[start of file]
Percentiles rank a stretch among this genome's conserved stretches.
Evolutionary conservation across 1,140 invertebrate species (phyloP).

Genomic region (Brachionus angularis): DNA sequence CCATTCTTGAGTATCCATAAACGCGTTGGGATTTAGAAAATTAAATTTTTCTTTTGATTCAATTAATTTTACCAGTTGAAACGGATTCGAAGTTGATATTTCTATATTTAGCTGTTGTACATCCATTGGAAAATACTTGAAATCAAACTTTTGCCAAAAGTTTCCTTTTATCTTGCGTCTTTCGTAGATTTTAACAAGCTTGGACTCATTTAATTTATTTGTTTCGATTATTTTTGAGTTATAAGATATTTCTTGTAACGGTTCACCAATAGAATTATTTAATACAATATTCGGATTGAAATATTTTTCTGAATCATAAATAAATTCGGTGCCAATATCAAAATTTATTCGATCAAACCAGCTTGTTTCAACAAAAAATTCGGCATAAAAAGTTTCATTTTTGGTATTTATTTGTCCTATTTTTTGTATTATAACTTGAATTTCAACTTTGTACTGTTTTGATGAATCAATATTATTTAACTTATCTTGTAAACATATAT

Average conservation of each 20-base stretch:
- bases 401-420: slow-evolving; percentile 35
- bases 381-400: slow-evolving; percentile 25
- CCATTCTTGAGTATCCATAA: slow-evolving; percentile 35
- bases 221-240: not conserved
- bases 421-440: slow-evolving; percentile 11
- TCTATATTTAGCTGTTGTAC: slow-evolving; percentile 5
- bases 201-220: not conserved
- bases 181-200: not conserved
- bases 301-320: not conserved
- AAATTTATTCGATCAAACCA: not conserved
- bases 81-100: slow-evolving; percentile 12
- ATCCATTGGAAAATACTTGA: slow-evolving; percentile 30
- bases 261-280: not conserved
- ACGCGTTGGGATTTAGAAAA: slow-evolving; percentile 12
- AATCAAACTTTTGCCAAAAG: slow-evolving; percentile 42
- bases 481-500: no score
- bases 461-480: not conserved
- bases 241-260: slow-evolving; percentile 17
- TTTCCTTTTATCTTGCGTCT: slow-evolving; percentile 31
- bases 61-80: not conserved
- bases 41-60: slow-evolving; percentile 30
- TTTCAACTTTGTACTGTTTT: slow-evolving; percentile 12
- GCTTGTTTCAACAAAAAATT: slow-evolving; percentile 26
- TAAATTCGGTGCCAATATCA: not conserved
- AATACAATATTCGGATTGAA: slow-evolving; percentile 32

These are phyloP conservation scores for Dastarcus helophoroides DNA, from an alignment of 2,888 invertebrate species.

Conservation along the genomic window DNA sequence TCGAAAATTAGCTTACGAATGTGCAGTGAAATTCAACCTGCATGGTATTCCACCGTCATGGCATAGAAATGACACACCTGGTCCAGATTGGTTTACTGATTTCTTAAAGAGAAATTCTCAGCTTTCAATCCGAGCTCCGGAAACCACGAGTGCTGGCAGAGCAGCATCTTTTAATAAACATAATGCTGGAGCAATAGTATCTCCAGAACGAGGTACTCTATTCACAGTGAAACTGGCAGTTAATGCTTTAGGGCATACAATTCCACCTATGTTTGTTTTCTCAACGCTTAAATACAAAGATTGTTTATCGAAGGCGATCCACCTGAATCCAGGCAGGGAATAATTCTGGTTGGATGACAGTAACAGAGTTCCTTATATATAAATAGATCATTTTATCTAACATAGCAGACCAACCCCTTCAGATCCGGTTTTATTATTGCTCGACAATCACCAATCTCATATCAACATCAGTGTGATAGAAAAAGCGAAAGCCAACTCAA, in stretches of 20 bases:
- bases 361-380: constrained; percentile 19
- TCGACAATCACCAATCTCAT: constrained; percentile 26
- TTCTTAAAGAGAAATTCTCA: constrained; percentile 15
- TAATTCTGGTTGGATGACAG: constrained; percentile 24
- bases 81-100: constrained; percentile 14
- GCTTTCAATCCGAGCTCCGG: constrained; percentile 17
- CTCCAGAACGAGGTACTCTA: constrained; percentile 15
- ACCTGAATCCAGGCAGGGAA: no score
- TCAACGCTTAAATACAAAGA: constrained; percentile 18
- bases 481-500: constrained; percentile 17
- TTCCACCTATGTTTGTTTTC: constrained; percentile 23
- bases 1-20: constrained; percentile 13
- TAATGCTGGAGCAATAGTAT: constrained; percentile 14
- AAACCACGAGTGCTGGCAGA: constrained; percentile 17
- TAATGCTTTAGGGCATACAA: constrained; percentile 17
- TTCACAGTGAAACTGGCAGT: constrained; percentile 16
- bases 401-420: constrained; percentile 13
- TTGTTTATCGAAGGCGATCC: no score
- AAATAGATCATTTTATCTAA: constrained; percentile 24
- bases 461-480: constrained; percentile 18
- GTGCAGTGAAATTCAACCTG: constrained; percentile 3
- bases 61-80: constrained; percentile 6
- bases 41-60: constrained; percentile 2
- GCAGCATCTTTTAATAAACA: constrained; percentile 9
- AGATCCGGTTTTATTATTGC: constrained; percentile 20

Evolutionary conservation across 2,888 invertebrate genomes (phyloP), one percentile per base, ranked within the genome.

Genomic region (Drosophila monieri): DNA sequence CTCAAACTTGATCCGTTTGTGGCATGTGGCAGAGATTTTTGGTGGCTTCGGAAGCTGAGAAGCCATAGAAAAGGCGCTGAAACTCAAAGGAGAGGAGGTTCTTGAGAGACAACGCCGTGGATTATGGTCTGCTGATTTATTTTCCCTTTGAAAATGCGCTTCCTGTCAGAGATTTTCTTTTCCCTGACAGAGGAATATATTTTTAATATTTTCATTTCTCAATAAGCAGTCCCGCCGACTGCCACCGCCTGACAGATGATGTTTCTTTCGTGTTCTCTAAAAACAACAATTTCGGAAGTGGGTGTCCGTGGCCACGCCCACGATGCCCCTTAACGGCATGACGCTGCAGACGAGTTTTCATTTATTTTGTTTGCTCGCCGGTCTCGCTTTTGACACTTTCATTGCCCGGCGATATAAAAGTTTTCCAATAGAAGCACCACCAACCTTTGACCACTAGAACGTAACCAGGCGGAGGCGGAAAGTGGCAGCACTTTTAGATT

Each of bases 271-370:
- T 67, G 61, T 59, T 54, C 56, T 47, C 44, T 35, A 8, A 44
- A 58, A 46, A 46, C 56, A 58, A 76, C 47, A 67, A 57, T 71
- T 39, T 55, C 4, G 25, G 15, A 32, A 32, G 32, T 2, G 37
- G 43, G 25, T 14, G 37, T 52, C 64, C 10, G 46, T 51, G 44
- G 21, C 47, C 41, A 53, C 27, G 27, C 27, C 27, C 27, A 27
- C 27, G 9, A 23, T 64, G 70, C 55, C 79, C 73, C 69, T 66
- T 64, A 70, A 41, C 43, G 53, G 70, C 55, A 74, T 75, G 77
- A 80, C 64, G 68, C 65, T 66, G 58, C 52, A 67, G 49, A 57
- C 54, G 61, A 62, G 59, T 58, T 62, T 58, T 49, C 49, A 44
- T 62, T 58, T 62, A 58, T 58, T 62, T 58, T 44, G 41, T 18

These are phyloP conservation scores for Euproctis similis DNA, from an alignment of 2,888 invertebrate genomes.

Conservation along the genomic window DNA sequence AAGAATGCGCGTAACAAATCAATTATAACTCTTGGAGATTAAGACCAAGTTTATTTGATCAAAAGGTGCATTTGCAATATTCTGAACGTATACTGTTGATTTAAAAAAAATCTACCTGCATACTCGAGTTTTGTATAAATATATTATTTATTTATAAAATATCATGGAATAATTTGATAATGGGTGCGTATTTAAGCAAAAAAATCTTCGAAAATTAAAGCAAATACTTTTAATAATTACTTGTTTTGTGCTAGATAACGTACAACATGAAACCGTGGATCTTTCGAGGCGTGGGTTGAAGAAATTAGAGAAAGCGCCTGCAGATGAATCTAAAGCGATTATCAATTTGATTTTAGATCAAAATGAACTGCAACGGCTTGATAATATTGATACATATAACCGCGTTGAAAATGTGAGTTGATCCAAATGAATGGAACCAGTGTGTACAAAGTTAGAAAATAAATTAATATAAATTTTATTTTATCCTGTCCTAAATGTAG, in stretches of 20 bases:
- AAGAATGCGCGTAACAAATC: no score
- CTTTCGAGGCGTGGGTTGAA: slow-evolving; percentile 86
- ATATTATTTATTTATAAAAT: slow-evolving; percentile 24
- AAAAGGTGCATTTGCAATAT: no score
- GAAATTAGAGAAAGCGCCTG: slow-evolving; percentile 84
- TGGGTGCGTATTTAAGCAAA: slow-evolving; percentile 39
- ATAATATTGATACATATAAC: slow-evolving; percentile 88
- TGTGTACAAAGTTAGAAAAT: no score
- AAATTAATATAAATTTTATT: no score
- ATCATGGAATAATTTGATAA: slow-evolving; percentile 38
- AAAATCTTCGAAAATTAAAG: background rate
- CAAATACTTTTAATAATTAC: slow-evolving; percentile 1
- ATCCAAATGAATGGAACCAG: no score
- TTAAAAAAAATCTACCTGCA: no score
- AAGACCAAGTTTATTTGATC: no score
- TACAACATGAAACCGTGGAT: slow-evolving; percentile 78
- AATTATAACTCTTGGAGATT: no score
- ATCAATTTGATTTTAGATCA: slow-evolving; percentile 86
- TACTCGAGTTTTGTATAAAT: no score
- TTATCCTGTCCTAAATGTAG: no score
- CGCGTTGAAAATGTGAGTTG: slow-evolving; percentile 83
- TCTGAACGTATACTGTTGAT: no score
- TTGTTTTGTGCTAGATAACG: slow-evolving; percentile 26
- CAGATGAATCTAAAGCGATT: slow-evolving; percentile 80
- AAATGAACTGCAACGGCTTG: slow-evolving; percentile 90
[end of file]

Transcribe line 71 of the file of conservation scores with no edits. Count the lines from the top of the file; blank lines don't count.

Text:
Conservation along the genomic window DNA sequence AAGAATGCGCGTAACAAATCAATTATAACTCTTGGAGATTAAGACCAAGTTTATTTGATCAAAAGGTGCATTTGCAATATTCTGAACGTATACTGTTGATTTAAAAAAAATCTACCTGCATACTCGAGTTTTGTATAAATATATTATTTATTTATAAAATATCATGGAATAATTTGATAATGGGTGCGTATTTAAGCAAAAAAATCTTCGAAAATTAAAGCAAATACTTTTAATAATTACTTGTTTTGTGCTAGATAACGTACAACATGAAACCGTGGATCTTTCGAGGCGTGGGTTGAAGAAATTAGAGAAAGCGCCTGCAGATGAATCTAAAGCGATTATCAATTTGATTTTAGATCAAAATGAACTGCAACGGCTTGATAATATTGATACATATAACCGCGTTGAAAATGTGAGTTGATCCAAATGAATGGAACCAGTGTGTACAAAGTTAGAAAATAAATTAATATAAATTTTATTTTATCCTGTCCTAAATGTAG, in stretches of 20 bases: